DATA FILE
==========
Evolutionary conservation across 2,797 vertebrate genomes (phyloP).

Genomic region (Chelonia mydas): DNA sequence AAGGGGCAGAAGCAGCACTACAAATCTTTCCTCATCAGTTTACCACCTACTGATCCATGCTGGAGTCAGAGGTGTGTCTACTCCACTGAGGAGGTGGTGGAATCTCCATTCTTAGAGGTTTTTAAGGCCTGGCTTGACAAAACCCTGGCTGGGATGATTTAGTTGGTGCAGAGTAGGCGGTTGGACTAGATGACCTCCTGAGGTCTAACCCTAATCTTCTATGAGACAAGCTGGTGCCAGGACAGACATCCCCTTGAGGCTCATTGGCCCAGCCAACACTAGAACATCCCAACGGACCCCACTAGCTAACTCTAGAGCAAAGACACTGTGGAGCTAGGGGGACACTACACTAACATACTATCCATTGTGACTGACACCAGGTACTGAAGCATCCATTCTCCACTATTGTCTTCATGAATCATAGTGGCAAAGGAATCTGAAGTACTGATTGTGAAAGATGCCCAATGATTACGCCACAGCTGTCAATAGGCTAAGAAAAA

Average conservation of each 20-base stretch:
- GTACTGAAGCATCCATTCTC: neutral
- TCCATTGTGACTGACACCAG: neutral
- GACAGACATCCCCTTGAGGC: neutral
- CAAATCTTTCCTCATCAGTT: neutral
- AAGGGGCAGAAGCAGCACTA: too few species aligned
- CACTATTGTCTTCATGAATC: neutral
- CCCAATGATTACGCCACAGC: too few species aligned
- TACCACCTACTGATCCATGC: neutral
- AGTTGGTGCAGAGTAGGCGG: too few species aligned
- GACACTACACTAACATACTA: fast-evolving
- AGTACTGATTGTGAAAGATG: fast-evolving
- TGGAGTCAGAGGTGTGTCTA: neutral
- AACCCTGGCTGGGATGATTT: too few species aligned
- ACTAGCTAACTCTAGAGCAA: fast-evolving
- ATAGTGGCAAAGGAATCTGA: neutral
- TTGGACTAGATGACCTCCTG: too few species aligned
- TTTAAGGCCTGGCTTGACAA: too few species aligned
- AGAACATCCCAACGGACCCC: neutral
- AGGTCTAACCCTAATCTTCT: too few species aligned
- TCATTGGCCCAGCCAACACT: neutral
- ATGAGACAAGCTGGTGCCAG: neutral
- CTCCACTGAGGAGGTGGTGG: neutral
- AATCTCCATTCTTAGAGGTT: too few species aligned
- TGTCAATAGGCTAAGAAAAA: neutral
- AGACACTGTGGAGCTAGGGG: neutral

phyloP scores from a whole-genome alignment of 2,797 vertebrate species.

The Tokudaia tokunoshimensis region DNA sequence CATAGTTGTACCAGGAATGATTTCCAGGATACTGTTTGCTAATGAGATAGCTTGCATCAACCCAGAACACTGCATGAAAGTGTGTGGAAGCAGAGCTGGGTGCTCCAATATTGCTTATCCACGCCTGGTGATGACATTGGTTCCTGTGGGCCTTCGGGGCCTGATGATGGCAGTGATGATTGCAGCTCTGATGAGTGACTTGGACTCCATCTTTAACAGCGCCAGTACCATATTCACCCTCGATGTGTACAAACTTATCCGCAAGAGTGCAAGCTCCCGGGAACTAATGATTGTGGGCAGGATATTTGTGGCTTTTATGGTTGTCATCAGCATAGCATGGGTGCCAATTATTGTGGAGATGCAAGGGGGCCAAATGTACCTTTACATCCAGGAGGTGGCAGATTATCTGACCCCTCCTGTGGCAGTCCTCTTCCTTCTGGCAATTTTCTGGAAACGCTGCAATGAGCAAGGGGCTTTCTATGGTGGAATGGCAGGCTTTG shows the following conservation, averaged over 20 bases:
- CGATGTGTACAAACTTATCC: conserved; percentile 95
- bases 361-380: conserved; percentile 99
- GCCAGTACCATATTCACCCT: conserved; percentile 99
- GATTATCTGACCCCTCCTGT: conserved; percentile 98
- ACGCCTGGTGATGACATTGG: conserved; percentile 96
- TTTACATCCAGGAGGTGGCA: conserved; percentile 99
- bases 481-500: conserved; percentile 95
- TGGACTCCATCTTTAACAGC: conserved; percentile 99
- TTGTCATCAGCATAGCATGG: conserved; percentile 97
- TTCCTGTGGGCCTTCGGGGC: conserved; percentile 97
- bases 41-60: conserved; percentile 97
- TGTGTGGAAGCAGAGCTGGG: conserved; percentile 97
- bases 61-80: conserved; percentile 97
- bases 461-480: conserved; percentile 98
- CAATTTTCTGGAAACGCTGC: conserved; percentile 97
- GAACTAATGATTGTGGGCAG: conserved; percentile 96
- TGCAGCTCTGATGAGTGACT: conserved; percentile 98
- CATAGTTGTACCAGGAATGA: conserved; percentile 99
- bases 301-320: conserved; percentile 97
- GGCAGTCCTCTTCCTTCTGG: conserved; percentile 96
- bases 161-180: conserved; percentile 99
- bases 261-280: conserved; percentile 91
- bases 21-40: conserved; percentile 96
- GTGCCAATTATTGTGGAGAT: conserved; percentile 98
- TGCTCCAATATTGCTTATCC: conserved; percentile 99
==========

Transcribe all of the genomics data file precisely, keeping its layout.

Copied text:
Evolutionary conservation across 2,797 vertebrate genomes (phyloP).

Genomic region (Chelonia mydas): DNA sequence AAGGGGCAGAAGCAGCACTACAAATCTTTCCTCATCAGTTTACCACCTACTGATCCATGCTGGAGTCAGAGGTGTGTCTACTCCACTGAGGAGGTGGTGGAATCTCCATTCTTAGAGGTTTTTAAGGCCTGGCTTGACAAAACCCTGGCTGGGATGATTTAGTTGGTGCAGAGTAGGCGGTTGGACTAGATGACCTCCTGAGGTCTAACCCTAATCTTCTATGAGACAAGCTGGTGCCAGGACAGACATCCCCTTGAGGCTCATTGGCCCAGCCAACACTAGAACATCCCAACGGACCCCACTAGCTAACTCTAGAGCAAAGACACTGTGGAGCTAGGGGGACACTACACTAACATACTATCCATTGTGACTGACACCAGGTACTGAAGCATCCATTCTCCACTATTGTCTTCATGAATCATAGTGGCAAAGGAATCTGAAGTACTGATTGTGAAAGATGCCCAATGATTACGCCACAGCTGTCAATAGGCTAAGAAAAA

Average conservation of each 20-base stretch:
- GTACTGAAGCATCCATTCTC: neutral
- TCCATTGTGACTGACACCAG: neutral
- GACAGACATCCCCTTGAGGC: neutral
- CAAATCTTTCCTCATCAGTT: neutral
- AAGGGGCAGAAGCAGCACTA: too few species aligned
- CACTATTGTCTTCATGAATC: neutral
- CCCAATGATTACGCCACAGC: too few species aligned
- TACCACCTACTGATCCATGC: neutral
- AGTTGGTGCAGAGTAGGCGG: too few species aligned
- GACACTACACTAACATACTA: fast-evolving
- AGTACTGATTGTGAAAGATG: fast-evolving
- TGGAGTCAGAGGTGTGTCTA: neutral
- AACCCTGGCTGGGATGATTT: too few species aligned
- ACTAGCTAACTCTAGAGCAA: fast-evolving
- ATAGTGGCAAAGGAATCTGA: neutral
- TTGGACTAGATGACCTCCTG: too few species aligned
- TTTAAGGCCTGGCTTGACAA: too few species aligned
- AGAACATCCCAACGGACCCC: neutral
- AGGTCTAACCCTAATCTTCT: too few species aligned
- TCATTGGCCCAGCCAACACT: neutral
- ATGAGACAAGCTGGTGCCAG: neutral
- CTCCACTGAGGAGGTGGTGG: neutral
- AATCTCCATTCTTAGAGGTT: too few species aligned
- TGTCAATAGGCTAAGAAAAA: neutral
- AGACACTGTGGAGCTAGGGG: neutral

phyloP scores from a whole-genome alignment of 2,797 vertebrate species.

The Tokudaia tokunoshimensis region DNA sequence CATAGTTGTACCAGGAATGATTTCCAGGATACTGTTTGCTAATGAGATAGCTTGCATCAACCCAGAACACTGCATGAAAGTGTGTGGAAGCAGAGCTGGGTGCTCCAATATTGCTTATCCACGCCTGGTGATGACATTGGTTCCTGTGGGCCTTCGGGGCCTGATGATGGCAGTGATGATTGCAGCTCTGATGAGTGACTTGGACTCCATCTTTAACAGCGCCAGTACCATATTCACCCTCGATGTGTACAAACTTATCCGCAAGAGTGCAAGCTCCCGGGAACTAATGATTGTGGGCAGGATATTTGTGGCTTTTATGGTTGTCATCAGCATAGCATGGGTGCCAATTATTGTGGAGATGCAAGGGGGCCAAATGTACCTTTACATCCAGGAGGTGGCAGATTATCTGACCCCTCCTGTGGCAGTCCTCTTCCTTCTGGCAATTTTCTGGAAACGCTGCAATGAGCAAGGGGCTTTCTATGGTGGAATGGCAGGCTTTG shows the following conservation, averaged over 20 bases:
- CGATGTGTACAAACTTATCC: conserved; percentile 95
- bases 361-380: conserved; percentile 99
- GCCAGTACCATATTCACCCT: conserved; percentile 99
- GATTATCTGACCCCTCCTGT: conserved; percentile 98
- ACGCCTGGTGATGACATTGG: conserved; percentile 96
- TTTACATCCAGGAGGTGGCA: conserved; percentile 99
- bases 481-500: conserved; percentile 95
- TGGACTCCATCTTTAACAGC: conserved; percentile 99
- TTGTCATCAGCATAGCATGG: conserved; percentile 97
- TTCCTGTGGGCCTTCGGGGC: conserved; percentile 97
- bases 41-60: conserved; percentile 97
- TGTGTGGAAGCAGAGCTGGG: conserved; percentile 97
- bases 61-80: conserved; percentile 97
- bases 461-480: conserved; percentile 98
- CAATTTTCTGGAAACGCTGC: conserved; percentile 97
- GAACTAATGATTGTGGGCAG: conserved; percentile 96
- TGCAGCTCTGATGAGTGACT: conserved; percentile 98
- CATAGTTGTACCAGGAATGA: conserved; percentile 99
- bases 301-320: conserved; percentile 97
- GGCAGTCCTCTTCCTTCTGG: conserved; percentile 96
- bases 161-180: conserved; percentile 99
- bases 261-280: conserved; percentile 91
- bases 21-40: conserved; percentile 96
- GTGCCAATTATTGTGGAGAT: conserved; percentile 98
- TGCTCCAATATTGCTTATCC: conserved; percentile 99